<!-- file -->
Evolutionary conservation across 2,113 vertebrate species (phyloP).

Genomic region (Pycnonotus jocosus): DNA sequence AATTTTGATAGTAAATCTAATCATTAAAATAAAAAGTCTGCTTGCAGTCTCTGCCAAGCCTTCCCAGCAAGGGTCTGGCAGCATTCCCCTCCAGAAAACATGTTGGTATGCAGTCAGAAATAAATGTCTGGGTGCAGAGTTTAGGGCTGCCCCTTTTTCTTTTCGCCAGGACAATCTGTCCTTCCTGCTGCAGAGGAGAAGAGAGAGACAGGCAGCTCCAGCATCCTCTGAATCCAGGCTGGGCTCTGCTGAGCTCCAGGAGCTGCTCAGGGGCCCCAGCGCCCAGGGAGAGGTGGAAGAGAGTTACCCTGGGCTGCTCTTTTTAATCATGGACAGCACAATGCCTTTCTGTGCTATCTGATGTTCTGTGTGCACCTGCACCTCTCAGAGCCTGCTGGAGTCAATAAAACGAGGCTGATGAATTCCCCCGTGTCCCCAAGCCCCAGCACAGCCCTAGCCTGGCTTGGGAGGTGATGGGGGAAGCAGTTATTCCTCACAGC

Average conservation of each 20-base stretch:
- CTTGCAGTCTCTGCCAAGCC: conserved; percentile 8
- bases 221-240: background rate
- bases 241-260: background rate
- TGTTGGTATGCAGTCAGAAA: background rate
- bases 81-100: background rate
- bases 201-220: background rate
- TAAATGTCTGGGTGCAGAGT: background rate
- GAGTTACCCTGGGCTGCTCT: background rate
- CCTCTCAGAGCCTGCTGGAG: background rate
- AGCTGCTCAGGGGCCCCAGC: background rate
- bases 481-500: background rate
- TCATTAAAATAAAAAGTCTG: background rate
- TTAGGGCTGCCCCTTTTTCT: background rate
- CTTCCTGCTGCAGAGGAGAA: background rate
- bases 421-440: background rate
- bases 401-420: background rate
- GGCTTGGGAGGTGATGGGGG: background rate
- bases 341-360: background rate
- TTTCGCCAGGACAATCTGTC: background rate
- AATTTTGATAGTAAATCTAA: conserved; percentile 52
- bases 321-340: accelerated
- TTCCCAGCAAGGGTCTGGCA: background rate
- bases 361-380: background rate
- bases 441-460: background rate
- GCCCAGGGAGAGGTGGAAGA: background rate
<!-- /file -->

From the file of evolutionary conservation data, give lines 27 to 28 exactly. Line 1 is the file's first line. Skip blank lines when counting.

- bases 441-460: background rate
- GCCCAGGGAGAGGTGGAAGA: background rate